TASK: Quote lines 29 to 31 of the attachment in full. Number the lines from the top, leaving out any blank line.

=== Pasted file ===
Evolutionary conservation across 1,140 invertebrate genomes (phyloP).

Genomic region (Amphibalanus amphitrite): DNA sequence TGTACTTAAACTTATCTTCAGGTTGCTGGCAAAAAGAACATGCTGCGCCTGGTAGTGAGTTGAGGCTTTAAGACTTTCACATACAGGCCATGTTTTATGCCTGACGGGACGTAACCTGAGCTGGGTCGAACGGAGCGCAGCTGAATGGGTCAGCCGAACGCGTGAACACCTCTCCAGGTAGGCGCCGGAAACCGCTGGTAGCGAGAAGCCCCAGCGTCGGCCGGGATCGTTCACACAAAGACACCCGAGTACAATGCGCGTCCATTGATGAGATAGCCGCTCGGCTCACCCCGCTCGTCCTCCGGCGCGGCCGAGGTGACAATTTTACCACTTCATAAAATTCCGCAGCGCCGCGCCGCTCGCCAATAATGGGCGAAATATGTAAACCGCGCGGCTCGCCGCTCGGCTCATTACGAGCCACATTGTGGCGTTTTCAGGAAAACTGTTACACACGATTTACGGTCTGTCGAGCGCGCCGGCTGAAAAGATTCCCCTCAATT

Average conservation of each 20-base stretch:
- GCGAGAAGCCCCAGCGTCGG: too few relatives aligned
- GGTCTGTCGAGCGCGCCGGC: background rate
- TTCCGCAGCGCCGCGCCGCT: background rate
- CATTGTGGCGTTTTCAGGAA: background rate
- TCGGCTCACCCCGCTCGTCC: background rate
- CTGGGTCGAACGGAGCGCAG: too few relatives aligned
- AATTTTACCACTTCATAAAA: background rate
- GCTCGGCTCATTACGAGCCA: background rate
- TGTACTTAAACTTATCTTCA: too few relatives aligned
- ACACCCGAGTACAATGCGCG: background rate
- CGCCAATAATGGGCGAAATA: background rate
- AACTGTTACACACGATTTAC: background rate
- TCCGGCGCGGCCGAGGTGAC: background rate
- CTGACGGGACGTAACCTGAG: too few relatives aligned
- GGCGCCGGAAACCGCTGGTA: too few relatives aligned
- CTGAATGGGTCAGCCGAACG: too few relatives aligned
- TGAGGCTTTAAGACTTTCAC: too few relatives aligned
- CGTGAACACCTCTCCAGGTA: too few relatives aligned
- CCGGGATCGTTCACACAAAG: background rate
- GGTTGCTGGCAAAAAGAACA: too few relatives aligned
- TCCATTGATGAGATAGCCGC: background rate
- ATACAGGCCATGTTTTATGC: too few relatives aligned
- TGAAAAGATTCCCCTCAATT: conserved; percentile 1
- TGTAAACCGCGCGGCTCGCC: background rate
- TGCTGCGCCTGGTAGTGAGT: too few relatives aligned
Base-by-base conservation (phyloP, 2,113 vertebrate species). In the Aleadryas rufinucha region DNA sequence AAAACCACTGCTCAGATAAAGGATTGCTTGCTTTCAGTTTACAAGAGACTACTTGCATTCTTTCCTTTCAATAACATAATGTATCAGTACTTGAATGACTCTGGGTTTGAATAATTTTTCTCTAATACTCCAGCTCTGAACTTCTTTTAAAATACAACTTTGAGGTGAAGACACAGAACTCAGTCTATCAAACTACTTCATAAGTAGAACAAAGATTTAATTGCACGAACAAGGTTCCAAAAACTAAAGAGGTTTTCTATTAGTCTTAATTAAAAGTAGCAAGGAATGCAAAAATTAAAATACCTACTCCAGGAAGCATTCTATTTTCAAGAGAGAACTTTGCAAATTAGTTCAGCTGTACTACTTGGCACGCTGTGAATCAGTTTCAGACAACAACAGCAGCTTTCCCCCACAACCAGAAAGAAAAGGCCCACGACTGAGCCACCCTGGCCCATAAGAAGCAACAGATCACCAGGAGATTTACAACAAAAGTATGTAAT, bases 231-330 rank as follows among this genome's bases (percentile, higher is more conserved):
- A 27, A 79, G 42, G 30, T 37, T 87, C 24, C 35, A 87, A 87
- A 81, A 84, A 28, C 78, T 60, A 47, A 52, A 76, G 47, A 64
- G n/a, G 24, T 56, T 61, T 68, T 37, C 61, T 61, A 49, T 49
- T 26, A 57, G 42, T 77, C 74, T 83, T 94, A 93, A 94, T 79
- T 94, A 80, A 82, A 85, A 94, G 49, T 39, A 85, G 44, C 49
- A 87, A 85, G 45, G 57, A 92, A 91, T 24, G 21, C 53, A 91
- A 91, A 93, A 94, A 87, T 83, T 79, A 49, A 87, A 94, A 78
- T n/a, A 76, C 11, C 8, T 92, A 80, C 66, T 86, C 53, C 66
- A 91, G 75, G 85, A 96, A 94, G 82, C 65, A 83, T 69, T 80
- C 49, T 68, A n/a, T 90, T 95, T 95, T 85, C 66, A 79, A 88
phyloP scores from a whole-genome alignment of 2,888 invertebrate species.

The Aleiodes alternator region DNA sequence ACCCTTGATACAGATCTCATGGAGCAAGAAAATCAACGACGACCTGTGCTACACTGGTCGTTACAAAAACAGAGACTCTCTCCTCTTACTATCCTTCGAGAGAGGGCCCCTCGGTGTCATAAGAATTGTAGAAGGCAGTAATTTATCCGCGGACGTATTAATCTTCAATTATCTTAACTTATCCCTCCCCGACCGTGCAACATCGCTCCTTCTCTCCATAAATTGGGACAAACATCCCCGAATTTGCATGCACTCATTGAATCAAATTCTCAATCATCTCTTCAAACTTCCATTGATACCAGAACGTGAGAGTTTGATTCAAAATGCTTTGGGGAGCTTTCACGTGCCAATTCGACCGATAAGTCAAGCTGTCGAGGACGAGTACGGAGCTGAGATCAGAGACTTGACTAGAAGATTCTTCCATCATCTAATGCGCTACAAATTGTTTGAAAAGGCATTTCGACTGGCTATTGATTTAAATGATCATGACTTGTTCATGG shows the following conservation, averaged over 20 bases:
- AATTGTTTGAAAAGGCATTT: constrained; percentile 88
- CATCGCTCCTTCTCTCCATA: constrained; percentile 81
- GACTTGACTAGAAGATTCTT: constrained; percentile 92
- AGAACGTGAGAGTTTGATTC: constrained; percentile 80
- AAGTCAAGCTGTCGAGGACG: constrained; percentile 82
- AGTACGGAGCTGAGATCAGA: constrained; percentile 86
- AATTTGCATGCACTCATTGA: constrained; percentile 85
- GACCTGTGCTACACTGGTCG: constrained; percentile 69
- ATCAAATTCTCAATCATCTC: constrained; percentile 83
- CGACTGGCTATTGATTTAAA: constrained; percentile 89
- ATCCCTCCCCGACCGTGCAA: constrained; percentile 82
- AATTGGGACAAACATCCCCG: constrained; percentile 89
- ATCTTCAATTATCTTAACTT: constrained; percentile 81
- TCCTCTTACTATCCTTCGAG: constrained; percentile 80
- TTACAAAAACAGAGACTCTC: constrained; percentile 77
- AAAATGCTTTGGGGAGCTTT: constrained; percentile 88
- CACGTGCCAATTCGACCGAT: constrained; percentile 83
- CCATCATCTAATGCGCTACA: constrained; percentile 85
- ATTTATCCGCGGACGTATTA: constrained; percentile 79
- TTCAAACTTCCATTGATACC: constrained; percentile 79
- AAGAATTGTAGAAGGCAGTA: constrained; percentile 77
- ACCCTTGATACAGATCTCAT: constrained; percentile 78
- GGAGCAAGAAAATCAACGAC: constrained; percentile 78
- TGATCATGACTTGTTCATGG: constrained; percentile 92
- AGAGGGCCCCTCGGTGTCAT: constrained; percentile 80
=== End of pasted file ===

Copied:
Base-by-base conservation (phyloP, 2,113 vertebrate species). In the Aleadryas rufinucha region DNA sequence AAAACCACTGCTCAGATAAAGGATTGCTTGCTTTCAGTTTACAAGAGACTACTTGCATTCTTTCCTTTCAATAACATAATGTATCAGTACTTGAATGACTCTGGGTTTGAATAATTTTTCTCTAATACTCCAGCTCTGAACTTCTTTTAAAATACAACTTTGAGGTGAAGACACAGAACTCAGTCTATCAAACTACTTCATAAGTAGAACAAAGATTTAATTGCACGAACAAGGTTCCAAAAACTAAAGAGGTTTTCTATTAGTCTTAATTAAAAGTAGCAAGGAATGCAAAAATTAAAATACCTACTCCAGGAAGCATTCTATTTTCAAGAGAGAACTTTGCAAATTAGTTCAGCTGTACTACTTGGCACGCTGTGAATCAGTTTCAGACAACAACAGCAGCTTTCCCCCACAACCAGAAAGAAAAGGCCCACGACTGAGCCACCCTGGCCCATAAGAAGCAACAGATCACCAGGAGATTTACAACAAAAGTATGTAAT, bases 231-330 rank as follows among this genome's bases (percentile, higher is more conserved):
- A 27, A 79, G 42, G 30, T 37, T 87, C 24, C 35, A 87, A 87
- A 81, A 84, A 28, C 78, T 60, A 47, A 52, A 76, G 47, A 64